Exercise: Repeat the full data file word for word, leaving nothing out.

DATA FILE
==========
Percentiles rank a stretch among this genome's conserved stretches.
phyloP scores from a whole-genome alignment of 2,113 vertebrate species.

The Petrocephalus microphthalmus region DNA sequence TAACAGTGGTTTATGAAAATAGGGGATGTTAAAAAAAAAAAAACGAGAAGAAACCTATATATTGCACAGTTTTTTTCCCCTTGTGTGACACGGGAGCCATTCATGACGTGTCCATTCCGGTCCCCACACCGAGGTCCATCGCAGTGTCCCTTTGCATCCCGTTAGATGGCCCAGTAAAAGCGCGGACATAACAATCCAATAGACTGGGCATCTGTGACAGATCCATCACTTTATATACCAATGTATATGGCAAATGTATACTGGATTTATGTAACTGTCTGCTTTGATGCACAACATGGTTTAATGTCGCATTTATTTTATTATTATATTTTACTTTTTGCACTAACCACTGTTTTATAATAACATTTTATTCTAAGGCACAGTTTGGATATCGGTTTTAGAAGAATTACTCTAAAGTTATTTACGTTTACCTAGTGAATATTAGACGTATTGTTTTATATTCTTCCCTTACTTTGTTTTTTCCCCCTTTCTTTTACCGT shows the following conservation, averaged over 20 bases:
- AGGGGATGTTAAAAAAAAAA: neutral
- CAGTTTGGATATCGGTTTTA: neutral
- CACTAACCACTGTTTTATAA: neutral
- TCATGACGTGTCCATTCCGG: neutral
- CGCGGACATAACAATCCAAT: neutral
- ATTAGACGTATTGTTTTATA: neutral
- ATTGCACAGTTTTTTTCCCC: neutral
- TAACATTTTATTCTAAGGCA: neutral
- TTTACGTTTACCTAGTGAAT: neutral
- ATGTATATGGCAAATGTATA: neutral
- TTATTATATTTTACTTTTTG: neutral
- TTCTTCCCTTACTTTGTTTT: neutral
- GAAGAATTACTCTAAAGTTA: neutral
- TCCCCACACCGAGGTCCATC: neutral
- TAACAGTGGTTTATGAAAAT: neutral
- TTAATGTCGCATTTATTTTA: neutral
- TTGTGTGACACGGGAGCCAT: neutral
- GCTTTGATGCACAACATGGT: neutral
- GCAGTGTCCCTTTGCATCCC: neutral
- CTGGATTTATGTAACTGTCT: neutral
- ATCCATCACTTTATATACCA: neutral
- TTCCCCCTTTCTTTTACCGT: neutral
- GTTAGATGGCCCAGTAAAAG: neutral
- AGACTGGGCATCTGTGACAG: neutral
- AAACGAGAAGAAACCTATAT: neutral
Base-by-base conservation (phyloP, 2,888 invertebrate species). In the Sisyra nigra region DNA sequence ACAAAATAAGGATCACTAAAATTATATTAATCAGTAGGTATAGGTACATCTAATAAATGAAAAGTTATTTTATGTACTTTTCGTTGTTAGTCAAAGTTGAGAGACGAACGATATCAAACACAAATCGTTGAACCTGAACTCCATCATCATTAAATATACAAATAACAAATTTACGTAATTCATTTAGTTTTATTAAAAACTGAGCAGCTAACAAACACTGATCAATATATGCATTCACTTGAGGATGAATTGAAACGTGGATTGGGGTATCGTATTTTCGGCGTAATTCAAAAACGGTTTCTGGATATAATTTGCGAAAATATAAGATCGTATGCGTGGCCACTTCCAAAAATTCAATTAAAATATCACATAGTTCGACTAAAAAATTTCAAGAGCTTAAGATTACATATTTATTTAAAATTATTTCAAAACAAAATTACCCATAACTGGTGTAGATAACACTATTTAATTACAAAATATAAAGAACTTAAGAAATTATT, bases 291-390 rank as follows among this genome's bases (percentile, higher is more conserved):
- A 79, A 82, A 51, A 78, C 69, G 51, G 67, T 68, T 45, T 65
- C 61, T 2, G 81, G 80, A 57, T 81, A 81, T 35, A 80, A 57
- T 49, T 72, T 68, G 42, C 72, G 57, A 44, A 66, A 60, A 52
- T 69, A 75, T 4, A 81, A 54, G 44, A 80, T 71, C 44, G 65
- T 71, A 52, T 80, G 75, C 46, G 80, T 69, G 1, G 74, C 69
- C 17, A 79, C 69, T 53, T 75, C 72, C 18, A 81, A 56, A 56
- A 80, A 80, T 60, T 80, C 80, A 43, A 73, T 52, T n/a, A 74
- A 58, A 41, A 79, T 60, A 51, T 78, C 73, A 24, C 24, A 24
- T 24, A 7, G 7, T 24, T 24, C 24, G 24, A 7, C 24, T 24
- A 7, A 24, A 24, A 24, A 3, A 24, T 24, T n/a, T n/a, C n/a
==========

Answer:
Percentiles rank a stretch among this genome's conserved stretches.
phyloP scores from a whole-genome alignment of 2,113 vertebrate species.

The Petrocephalus microphthalmus region DNA sequence TAACAGTGGTTTATGAAAATAGGGGATGTTAAAAAAAAAAAAACGAGAAGAAACCTATATATTGCACAGTTTTTTTCCCCTTGTGTGACACGGGAGCCATTCATGACGTGTCCATTCCGGTCCCCACACCGAGGTCCATCGCAGTGTCCCTTTGCATCCCGTTAGATGGCCCAGTAAAAGCGCGGACATAACAATCCAATAGACTGGGCATCTGTGACAGATCCATCACTTTATATACCAATGTATATGGCAAATGTATACTGGATTTATGTAACTGTCTGCTTTGATGCACAACATGGTTTAATGTCGCATTTATTTTATTATTATATTTTACTTTTTGCACTAACCACTGTTTTATAATAACATTTTATTCTAAGGCACAGTTTGGATATCGGTTTTAGAAGAATTACTCTAAAGTTATTTACGTTTACCTAGTGAATATTAGACGTATTGTTTTATATTCTTCCCTTACTTTGTTTTTTCCCCCTTTCTTTTACCGT shows the following conservation, averaged over 20 bases:
- AGGGGATGTTAAAAAAAAAA: neutral
- CAGTTTGGATATCGGTTTTA: neutral
- CACTAACCACTGTTTTATAA: neutral
- TCATGACGTGTCCATTCCGG: neutral
- CGCGGACATAACAATCCAAT: neutral
- ATTAGACGTATTGTTTTATA: neutral
- ATTGCACAGTTTTTTTCCCC: neutral
- TAACATTTTATTCTAAGGCA: neutral
- TTTACGTTTACCTAGTGAAT: neutral
- ATGTATATGGCAAATGTATA: neutral
- TTATTATATTTTACTTTTTG: neutral
- TTCTTCCCTTACTTTGTTTT: neutral
- GAAGAATTACTCTAAAGTTA: neutral
- TCCCCACACCGAGGTCCATC: neutral
- TAACAGTGGTTTATGAAAAT: neutral
- TTAATGTCGCATTTATTTTA: neutral
- TTGTGTGACACGGGAGCCAT: neutral
- GCTTTGATGCACAACATGGT: neutral
- GCAGTGTCCCTTTGCATCCC: neutral
- CTGGATTTATGTAACTGTCT: neutral
- ATCCATCACTTTATATACCA: neutral
- TTCCCCCTTTCTTTTACCGT: neutral
- GTTAGATGGCCCAGTAAAAG: neutral
- AGACTGGGCATCTGTGACAG: neutral
- AAACGAGAAGAAACCTATAT: neutral
Base-by-base conservation (phyloP, 2,888 invertebrate species). In the Sisyra nigra region DNA sequence ACAAAATAAGGATCACTAAAATTATATTAATCAGTAGGTATAGGTACATCTAATAAATGAAAAGTTATTTTATGTACTTTTCGTTGTTAGTCAAAGTTGAGAGACGAACGATATCAAACACAAATCGTTGAACCTGAACTCCATCATCATTAAATATACAAATAACAAATTTACGTAATTCATTTAGTTTTATTAAAAACTGAGCAGCTAACAAACACTGATCAATATATGCATTCACTTGAGGATGAATTGAAACGTGGATTGGGGTATCGTATTTTCGGCGTAATTCAAAAACGGTTTCTGGATATAATTTGCGAAAATATAAGATCGTATGCGTGGCCACTTCCAAAAATTCAATTAAAATATCACATAGTTCGACTAAAAAATTTCAAGAGCTTAAGATTACATATTTATTTAAAATTATTTCAAAACAAAATTACCCATAACTGGTGTAGATAACACTATTTAATTACAAAATATAAAGAACTTAAGAAATTATT, bases 291-390 rank as follows among this genome's bases (percentile, higher is more conserved):
- A 79, A 82, A 51, A 78, C 69, G 51, G 67, T 68, T 45, T 65
- C 61, T 2, G 81, G 80, A 57, T 81, A 81, T 35, A 80, A 57
- T 49, T 72, T 68, G 42, C 72, G 57, A 44, A 66, A 60, A 52
- T 69, A 75, T 4, A 81, A 54, G 44, A 80, T 71, C 44, G 65
- T 71, A 52, T 80, G 75, C 46, G 80, T 69, G 1, G 74, C 69
- C 17, A 79, C 69, T 53, T 75, C 72, C 18, A 81, A 56, A 56
- A 80, A 80, T 60, T 80, C 80, A 43, A 73, T 52, T n/a, A 74
- A 58, A 41, A 79, T 60, A 51, T 78, C 73, A 24, C 24, A 24
- T 24, A 7, G 7, T 24, T 24, C 24, G 24, A 7, C 24, T 24
- A 7, A 24, A 24, A 24, A 3, A 24, T 24, T n/a, T n/a, C n/a